(What we don’t like talking about…) TOO MANY BONSAI-
Many of us are natural ‘gatherers’. We collect things, much like bower birds and pack rats. And then we either present them in display cases, tuck them into storage units, or, if they are bonsai, arrange them in our backyards. Gathering is an endearing trait. And we have things to show off when friends visit.
And yet we can get into a bit of a kerfuffle with bonsai if volume is increased past our ability to care for them.
The bigger the bonsai collection the more we can lose sight of our objectives…
…and these objectives might include timely repotting for all trees, monitoring them for pests and disease, growth management, and aesthetics. And prancing around proudly for friends, of course.
In some over-stocked backyards I’ve seen hundreds of trees in various states of entropy, in some cases there are nearly as many trees as the professionals have. Only the professionals are working on them every day (or at least their apprentices are doing so, cough).
With fewer trees, somewhere on the order of 15-25, the backyard bonsai aficionado can keep up with them all at a very high level. (As I’ve told many students though, having 3 trees is nearly as bad, as the instinct is to fiddle with them to death.) One of my favorite bonsai gardens has only about 12 trees, all well managed and beautifully presented.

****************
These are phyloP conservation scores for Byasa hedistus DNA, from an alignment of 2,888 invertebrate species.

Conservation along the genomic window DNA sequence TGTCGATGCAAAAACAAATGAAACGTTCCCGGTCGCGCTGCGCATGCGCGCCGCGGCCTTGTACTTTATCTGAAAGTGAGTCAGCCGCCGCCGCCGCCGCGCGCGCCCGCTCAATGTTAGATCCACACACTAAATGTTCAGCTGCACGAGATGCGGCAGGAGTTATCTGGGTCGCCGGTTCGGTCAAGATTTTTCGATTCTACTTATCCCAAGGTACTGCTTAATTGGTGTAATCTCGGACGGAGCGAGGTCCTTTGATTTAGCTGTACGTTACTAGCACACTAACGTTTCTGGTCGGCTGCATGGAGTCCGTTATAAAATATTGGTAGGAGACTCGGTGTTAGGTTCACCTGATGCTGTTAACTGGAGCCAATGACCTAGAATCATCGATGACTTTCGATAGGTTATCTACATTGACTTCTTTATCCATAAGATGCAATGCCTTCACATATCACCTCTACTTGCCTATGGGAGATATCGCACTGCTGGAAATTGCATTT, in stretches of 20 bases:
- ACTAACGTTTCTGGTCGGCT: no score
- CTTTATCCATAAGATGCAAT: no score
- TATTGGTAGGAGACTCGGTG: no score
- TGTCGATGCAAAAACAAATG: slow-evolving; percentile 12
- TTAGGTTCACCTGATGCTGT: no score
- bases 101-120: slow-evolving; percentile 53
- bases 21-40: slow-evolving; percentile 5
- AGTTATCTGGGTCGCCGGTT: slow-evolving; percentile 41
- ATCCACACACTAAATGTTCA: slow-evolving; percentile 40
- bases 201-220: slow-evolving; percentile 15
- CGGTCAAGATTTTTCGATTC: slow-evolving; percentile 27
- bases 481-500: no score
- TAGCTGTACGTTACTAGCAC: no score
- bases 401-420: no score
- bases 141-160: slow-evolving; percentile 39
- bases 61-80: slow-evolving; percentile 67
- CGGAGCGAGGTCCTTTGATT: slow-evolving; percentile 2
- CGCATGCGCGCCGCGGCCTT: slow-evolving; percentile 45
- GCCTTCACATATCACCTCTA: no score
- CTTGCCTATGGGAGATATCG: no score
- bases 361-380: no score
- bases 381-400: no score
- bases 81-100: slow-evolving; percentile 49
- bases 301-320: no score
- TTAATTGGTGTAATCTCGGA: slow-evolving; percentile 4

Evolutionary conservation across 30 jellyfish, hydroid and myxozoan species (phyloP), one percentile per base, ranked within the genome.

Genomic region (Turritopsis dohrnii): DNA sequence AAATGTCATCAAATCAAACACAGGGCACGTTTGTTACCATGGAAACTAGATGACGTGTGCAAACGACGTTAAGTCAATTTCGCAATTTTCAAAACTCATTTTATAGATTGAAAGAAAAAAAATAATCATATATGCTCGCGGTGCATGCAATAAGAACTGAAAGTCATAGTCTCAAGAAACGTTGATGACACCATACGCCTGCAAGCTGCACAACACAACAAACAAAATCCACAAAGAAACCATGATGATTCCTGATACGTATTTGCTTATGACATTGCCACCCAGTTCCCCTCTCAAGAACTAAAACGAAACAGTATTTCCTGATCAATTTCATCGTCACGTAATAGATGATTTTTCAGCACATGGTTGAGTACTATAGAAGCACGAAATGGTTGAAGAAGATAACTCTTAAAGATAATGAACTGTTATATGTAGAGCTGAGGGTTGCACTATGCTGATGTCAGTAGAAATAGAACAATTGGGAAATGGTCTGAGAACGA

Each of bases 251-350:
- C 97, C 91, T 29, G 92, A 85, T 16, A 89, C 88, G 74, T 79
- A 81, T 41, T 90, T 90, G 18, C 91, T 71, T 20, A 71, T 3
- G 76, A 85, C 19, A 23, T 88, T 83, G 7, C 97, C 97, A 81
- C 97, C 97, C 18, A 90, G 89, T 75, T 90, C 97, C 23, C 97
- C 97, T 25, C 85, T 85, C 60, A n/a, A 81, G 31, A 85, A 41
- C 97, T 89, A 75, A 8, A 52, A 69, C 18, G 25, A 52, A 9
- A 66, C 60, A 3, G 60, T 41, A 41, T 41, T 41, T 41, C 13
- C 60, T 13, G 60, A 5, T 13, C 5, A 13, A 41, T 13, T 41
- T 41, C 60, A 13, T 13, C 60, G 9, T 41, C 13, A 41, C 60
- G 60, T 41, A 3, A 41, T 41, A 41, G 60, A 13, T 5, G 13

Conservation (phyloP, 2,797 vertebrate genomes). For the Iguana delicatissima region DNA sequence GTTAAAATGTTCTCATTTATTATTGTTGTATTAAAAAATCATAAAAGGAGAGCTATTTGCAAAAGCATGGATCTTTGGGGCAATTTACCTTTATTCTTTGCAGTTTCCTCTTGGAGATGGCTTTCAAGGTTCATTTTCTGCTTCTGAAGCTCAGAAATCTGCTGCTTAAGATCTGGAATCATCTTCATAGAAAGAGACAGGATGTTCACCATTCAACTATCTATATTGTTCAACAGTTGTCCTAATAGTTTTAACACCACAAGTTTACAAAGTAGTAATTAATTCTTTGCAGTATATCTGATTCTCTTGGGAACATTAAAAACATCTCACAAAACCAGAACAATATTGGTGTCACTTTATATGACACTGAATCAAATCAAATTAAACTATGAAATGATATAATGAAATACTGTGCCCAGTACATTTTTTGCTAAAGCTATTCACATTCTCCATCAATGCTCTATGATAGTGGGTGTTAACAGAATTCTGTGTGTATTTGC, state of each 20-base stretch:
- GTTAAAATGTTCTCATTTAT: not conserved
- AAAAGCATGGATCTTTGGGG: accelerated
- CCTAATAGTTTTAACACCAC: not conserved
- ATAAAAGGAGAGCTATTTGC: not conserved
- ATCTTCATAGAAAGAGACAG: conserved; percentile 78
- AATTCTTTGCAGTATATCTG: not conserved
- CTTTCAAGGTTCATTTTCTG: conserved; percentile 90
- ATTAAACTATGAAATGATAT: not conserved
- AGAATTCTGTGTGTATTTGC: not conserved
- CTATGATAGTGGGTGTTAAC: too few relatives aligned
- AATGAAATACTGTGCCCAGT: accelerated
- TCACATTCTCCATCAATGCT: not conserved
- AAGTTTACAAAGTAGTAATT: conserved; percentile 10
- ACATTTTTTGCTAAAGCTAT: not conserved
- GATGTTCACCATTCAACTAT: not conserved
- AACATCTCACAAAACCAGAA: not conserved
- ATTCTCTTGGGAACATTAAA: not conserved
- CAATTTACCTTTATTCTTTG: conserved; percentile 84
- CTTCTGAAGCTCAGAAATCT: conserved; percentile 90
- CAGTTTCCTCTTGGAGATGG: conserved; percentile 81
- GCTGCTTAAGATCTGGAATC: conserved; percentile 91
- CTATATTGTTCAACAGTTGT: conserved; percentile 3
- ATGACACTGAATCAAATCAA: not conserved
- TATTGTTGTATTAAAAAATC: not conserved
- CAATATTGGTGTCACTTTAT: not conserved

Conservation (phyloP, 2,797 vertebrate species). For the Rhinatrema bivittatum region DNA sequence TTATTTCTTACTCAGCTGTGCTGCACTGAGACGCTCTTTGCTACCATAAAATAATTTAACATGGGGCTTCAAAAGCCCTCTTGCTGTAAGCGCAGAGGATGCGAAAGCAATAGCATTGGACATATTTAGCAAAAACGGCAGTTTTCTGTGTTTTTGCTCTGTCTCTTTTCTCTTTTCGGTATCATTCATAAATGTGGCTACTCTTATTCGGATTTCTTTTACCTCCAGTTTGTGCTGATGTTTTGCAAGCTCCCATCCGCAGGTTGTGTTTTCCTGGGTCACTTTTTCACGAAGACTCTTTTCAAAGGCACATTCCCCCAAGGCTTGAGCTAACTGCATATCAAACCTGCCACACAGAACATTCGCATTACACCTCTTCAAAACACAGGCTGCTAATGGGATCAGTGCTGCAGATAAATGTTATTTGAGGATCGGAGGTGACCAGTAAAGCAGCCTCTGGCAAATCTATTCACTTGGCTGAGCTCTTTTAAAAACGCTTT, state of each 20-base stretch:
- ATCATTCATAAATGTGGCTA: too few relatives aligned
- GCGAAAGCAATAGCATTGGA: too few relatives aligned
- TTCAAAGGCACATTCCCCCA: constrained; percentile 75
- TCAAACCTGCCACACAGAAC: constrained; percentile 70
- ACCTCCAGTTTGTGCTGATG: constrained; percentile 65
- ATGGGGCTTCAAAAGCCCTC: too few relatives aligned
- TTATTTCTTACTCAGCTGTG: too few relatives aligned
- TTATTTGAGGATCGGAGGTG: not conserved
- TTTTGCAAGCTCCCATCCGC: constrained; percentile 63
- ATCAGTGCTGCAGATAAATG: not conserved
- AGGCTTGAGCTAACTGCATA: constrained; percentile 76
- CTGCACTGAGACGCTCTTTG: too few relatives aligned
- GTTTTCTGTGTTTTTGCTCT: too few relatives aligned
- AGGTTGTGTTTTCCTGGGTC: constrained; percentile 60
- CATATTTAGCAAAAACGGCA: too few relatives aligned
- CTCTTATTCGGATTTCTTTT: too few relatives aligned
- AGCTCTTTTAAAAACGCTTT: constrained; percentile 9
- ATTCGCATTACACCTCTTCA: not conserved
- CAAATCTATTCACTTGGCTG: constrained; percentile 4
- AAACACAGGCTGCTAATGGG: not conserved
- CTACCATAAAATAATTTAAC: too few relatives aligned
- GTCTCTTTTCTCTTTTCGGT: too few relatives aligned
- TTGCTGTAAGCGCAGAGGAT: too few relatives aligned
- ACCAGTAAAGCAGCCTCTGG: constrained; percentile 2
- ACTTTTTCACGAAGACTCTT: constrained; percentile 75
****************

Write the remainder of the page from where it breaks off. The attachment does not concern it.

But more and more bonsai…that’s rarely a path to beautiful bonsai. It’s often a clue to a problem in the making, or one fully made, toward the ‘can’t see the forest for the trees’ sinkhole.
Paths to freedom include:
- Setting a number goal based on available time to maintain them; reduce over time to that
- A tree in, a tree out; improve your collection by swapping not adding
- Yearly reassessment of goal
Failing all that, ask friends to board your trees and pay them to come visit…passing on a problem is a great way to make temporary friends. Who then might help you reduce.